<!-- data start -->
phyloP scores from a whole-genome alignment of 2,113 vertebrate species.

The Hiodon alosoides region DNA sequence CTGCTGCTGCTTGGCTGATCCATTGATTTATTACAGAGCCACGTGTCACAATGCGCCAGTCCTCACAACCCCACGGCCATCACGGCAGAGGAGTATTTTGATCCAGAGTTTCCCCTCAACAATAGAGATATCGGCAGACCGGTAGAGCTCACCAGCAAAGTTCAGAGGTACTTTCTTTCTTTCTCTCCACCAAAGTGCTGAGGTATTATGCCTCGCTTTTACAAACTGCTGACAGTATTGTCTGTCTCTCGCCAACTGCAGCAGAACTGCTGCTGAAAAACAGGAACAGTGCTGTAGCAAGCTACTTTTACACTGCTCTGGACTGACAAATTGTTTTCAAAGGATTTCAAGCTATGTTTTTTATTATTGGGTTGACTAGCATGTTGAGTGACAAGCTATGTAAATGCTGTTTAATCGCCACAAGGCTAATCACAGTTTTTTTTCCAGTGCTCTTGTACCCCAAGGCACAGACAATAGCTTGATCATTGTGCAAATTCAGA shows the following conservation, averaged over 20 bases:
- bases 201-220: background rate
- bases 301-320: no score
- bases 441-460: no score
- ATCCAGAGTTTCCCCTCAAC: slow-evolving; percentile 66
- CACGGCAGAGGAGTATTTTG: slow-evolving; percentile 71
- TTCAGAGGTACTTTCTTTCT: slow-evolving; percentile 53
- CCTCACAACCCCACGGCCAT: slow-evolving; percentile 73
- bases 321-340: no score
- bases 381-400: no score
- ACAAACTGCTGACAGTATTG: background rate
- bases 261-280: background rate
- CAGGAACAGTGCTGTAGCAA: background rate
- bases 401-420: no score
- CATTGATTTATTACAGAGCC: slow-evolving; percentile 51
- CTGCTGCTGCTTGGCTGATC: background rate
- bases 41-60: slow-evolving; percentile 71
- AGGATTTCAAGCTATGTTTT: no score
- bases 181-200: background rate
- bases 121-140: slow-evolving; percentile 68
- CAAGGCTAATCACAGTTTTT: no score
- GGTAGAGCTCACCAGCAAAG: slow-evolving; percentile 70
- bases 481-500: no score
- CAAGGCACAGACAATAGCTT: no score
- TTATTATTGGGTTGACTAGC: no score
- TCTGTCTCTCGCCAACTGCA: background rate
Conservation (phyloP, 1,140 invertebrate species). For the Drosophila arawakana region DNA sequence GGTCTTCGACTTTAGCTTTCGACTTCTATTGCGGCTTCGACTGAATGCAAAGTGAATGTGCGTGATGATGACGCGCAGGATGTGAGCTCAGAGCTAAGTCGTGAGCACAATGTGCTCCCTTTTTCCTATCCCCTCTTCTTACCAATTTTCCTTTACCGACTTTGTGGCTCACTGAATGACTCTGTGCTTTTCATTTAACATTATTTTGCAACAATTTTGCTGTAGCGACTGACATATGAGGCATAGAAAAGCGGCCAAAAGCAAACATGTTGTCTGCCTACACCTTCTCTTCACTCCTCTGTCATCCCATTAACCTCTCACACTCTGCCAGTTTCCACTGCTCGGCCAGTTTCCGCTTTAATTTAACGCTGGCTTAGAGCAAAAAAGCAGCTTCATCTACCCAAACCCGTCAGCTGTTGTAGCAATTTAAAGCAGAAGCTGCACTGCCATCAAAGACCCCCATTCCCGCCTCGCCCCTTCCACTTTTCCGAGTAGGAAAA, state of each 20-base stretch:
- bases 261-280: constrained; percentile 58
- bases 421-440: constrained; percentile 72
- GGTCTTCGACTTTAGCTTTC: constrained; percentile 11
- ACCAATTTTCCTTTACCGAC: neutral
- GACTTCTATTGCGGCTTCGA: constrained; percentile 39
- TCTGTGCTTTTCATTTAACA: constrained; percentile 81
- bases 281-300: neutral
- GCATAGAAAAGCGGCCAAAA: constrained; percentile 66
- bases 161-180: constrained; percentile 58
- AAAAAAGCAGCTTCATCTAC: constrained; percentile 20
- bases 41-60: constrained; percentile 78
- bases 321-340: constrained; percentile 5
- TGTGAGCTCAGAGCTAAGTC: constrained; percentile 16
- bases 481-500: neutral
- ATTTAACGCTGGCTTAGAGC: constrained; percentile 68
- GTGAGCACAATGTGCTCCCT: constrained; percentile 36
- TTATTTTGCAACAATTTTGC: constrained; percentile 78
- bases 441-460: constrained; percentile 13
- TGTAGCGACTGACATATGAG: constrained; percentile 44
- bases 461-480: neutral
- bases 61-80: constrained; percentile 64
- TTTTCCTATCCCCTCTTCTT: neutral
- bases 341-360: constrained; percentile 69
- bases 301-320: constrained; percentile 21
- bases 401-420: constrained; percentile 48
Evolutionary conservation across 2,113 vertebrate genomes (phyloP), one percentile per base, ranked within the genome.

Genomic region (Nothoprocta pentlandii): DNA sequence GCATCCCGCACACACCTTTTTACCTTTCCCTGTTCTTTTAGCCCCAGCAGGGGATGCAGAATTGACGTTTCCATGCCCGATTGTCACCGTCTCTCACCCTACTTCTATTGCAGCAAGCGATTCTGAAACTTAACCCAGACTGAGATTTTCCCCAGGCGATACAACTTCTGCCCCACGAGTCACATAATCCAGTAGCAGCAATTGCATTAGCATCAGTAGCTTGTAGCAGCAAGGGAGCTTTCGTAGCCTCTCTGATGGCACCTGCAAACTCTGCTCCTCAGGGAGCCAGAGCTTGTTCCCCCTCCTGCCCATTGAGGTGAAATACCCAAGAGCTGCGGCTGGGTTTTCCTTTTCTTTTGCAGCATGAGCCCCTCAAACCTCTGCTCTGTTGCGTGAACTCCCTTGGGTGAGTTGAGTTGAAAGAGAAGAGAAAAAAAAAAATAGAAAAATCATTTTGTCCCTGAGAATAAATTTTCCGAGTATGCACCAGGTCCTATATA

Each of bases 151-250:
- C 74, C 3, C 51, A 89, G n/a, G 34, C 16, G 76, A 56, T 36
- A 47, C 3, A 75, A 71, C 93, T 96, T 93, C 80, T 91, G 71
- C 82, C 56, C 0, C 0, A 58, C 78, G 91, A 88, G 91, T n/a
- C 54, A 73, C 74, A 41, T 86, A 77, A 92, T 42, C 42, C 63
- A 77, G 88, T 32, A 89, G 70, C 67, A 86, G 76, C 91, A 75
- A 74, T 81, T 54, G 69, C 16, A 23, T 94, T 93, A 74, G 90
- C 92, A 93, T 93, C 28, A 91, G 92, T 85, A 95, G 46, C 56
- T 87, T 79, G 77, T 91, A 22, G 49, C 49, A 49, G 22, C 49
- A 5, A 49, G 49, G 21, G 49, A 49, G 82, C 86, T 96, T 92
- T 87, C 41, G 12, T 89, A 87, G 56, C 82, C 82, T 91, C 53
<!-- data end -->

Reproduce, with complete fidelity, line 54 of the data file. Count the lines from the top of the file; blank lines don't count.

Evolutionary conservation across 2,113 vertebrate genomes (phyloP), one percentile per base, ranked within the genome.